If direct marketing means anything, it's that its increasingly sophisticated ability to personalize messages should provide for better lead-generation and lead-management results. Add social media to the mix, as well as the accelerating ability to parse big data for better segmentation, and we may be entering a golden age of lead generation.
"Buyers have more tools than ever to evaluate products and services, and more are turning to social as part of the due diligence process," said Doug Sechrist, VP-demand marketing with marketing automation company Eloqua. "Social media offers an opportunity to extend marketing's reach, optimize the value of existing marketing efforts and increase the return of marketing programs."
The integration of various marketing functions also is creating an opportunity for demand marketers, Sechrist said. By bringing functions like content marketing closer to the demand-gen process, marketers can better align content—typically used to generate awareness and thought leadership—to the buyer's journey.
"We have become a 'trusted publisher' to buyers by producing the right content and delivering it to the prospect at the right time, helping them make informed decisions," Sechrist said. "This enables us to drive higher conversion rates and increase the velocity of leads and opportunities."
With social media and content marketing firmly in the driver's seat, the most fruitful next step in lead generation may be centered around the digital channel augmenting the sales channel, according to Yuchun Lee, VP and general manager of IBM's Enterprise Marketing Management Group.
"In the b2b space, the two major channels in business are the sales force plus the online channel, such as a website," Lee said. "Other than making sure your site works for ordering and research, we see that the insight and behavior from site visitors is extremely valuable and informative for direct sales."
Lee said the long-awaited convergence of the marketing and sales functions may finally be at hand.
"In the old days, meaning five years ago, I saw plenty of cases where companies spent millions of dollars to generate leads," Lee said. "By the time you actually got the leads back to the organization, half of them drop on the floor, meaning no one followed up."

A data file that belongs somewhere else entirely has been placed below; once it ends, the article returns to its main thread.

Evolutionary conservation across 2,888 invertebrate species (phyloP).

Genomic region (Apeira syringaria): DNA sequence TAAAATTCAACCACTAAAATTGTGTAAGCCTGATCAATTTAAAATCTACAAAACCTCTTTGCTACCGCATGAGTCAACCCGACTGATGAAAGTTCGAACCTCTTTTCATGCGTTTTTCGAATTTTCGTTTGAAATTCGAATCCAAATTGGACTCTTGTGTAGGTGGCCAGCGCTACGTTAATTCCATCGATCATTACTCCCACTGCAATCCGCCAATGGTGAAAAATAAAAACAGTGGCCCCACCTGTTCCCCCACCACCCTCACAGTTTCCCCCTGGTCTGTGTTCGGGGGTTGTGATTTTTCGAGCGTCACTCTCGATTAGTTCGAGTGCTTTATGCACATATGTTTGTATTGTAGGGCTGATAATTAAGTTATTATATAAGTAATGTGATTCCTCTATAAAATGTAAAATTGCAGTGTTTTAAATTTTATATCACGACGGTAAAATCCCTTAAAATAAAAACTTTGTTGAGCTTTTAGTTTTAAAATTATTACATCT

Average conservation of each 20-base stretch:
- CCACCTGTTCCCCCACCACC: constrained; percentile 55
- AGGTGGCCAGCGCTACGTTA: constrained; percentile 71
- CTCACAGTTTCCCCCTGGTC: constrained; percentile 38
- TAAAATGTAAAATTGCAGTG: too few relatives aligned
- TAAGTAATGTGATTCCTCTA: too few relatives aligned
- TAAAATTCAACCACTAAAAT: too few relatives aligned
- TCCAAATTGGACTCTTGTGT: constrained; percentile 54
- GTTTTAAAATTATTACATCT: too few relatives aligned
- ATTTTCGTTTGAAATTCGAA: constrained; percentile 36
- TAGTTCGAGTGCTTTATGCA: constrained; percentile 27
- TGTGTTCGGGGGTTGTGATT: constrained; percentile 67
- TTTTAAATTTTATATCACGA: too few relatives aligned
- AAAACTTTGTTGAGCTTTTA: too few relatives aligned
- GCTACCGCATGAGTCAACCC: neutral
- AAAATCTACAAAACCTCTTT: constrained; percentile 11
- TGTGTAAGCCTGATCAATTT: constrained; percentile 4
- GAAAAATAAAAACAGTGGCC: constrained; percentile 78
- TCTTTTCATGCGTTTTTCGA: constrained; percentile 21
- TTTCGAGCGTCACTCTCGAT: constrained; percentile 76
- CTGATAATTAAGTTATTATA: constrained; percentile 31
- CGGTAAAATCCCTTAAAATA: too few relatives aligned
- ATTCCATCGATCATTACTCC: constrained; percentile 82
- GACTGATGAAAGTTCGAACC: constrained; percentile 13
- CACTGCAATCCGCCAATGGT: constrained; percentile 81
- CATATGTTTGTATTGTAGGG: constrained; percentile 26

A lot of that had to do with the inability of companies to pull leads from all the different channels, making sure the leads flowed effectively to the sales managers and ensuring follow-up takes place, Lee said. But he sees this changing.
"Organizations are starting to pull together their lead management optimization, as part of a system engagement that allows for a holistic way of interacting with the customer," he said.
What is the future of lead generation? Sometimes, even with new technologies and communications channels, a back-to-the-future approach may be surprisingly productive.
“It may be surprising, but we find old-fashioned telesales to be effective when coupled with good database analysis and the right offer," said Ken Fredman, head-digital programs & operations, with J.P. Morgan Asset Management.
"We use digital lead-gen strategies, like co-registration and white paper syndication to feed our list," he said. "These 'digital leads' are then vetted against our database and third-party sources. The primed contacts are more receptive on the phone and convert at a higher rate."
Fredman said that, for his division of J.P. Morgan, telesales outreach focuses on its market-insights program, rather than pushing specific products to develop potential leads for follow-up.
Sometimes, even with all of today's sophisticated tools and resources, subtlety has to lead the way toward better lead-gen.